Telling The Difference Between Pelmets And Cornices
Curtains & Drapery
With no background in interior decorating, it can be hard to tell the difference sometimes between pelmets and cornices. They have routinely, but somewhat incorrectly, been referred to as valances. But valances are made of a soft, hanging material/fabric and are softer looking, more casual, and tend to be gathered at the top. Both pelmets and cornices are technically referred to as ‘hard’ window treatments and can also be used interchangeably to decorate the upper edge of a window. Truth be told, however, there are slight differences between these two top window treatments.
What is a Pelmet?
A pelmet is commonly used in the concealment of curtain fixtures. It differs from a cornice in that the layers of decorative molding and crown usually found in cornices are both missing in the pelmet. A pelmet can be made up of a flat layer of fabric over a wood frame (which can contain a foam padding). This sits at the upper edge of the blind, shade, drape, or other window treatment and covers it. Faux wood, plaster, or wood usually make cornices and this is another area where pelmets differ in that they are cloth covered. Additionally, pelmets do not form any part of the room’s molding – it simply covers the window top or other structure. Cornices differ in that they relate directly to the crown molding as it interacts with the room’s window.
What is a Cornice?
The word cornice (or ledge) can be used in the description of furniture, a building, or a window and refers to a decorative, horizontal molding. This particular application refers, of course, to a piece that runs along the top of a window from one side to the other and can be used to hide curtain hardware or the tops of window blinds. It can also add a softer touch to window treatments making them less stark and bare. A multitude of decorations can be added to the cornice. Actual cornices have a top, projecting crown and may have sub-layers of decoration. For example, carved wood could be used as a middle layer situated between smaller crown-like projections. As the projections progress downward, each becomes smaller than the one above it. Endless possibilities exist by varying the curvature, height, size, shape, and number of projections.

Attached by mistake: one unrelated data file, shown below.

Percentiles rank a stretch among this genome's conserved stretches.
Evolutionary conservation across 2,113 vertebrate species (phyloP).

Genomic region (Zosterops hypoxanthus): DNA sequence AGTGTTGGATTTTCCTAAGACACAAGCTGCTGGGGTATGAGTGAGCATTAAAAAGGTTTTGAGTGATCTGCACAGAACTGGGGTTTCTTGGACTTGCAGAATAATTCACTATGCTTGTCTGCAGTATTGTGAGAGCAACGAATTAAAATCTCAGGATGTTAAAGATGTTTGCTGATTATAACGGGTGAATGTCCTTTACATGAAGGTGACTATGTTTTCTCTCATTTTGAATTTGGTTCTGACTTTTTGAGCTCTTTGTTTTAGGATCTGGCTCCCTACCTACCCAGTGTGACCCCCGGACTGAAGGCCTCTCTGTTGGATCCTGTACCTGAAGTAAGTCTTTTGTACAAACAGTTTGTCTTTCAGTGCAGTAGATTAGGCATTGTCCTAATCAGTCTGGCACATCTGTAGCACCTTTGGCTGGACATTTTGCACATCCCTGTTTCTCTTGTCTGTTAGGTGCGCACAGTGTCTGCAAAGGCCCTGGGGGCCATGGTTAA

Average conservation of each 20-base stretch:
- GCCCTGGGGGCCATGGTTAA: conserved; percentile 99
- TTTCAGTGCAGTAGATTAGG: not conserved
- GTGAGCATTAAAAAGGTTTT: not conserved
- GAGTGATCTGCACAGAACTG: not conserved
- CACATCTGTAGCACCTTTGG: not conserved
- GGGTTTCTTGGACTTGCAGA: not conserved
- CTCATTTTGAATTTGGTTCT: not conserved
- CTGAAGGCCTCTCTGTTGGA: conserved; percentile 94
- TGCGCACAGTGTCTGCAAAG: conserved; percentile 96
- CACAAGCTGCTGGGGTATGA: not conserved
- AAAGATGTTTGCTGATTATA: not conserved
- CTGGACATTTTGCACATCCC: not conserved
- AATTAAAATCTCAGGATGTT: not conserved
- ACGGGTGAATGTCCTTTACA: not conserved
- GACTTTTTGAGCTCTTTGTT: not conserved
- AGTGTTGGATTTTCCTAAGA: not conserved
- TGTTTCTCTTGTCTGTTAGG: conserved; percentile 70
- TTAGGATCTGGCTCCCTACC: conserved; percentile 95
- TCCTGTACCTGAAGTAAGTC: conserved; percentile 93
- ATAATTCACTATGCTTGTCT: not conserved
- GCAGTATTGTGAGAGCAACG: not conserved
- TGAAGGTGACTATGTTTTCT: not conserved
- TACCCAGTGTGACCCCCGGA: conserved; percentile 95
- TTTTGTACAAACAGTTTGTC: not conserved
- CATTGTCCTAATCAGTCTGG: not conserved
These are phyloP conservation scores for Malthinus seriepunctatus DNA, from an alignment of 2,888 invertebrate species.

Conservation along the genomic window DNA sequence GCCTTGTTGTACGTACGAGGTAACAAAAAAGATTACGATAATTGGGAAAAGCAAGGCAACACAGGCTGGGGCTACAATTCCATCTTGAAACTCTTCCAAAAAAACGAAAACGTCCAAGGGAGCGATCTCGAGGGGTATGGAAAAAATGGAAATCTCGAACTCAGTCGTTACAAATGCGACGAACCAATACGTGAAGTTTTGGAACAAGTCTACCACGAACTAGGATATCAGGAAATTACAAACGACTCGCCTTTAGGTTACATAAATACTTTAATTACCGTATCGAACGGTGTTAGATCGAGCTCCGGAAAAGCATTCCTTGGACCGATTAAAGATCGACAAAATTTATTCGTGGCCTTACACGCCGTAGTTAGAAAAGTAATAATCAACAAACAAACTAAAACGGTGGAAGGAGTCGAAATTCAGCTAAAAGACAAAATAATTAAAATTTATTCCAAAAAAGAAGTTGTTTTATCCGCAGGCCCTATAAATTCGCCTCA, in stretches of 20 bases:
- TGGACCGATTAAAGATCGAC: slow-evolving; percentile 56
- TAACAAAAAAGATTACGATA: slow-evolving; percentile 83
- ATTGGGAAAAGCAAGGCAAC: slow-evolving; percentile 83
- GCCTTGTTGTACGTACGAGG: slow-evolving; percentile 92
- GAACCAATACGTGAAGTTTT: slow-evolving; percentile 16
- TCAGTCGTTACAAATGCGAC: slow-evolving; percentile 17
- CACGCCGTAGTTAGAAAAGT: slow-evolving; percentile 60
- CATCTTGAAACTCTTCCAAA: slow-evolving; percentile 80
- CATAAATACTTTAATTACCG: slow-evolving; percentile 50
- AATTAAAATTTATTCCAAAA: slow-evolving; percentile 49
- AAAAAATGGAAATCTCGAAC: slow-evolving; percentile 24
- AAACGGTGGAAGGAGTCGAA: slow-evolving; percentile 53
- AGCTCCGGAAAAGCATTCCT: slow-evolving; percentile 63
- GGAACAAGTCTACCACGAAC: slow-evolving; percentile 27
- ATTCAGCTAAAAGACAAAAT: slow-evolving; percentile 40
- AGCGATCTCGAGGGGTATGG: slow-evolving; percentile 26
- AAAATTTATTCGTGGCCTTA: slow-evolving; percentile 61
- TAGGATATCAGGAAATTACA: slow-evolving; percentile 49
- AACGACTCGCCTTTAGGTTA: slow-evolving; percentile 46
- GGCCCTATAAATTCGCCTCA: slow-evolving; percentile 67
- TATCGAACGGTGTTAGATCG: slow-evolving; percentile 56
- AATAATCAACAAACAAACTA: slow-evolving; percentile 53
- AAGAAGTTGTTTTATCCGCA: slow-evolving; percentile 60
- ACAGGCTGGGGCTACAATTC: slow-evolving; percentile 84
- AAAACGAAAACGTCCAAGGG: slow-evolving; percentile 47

According to one interior decorator, a pelmet can actually be considered a type of cornice. Earlier, a valance was mentioned. A pelmet can be defined as “a short cornice or valance used to conceal curtain hardware”. It all sounds confusing, but a professional can expertly assist with all of the terms and choices you may run across in your search for the ideal window treatment.
Ready to Order Pelmets and Cornices Today?
Pelmets and cornices can hide a multitude of design sins, add a decorative flair to a room, or both. They can accentuate a particular aspect of your decor or color choice and soften routinely simple or ‘cold’ window treatments. If you are interested in using them for a new home construction, or you simply want to update your current window treatments, talk to us at Vogue Window Fashion today to learn more.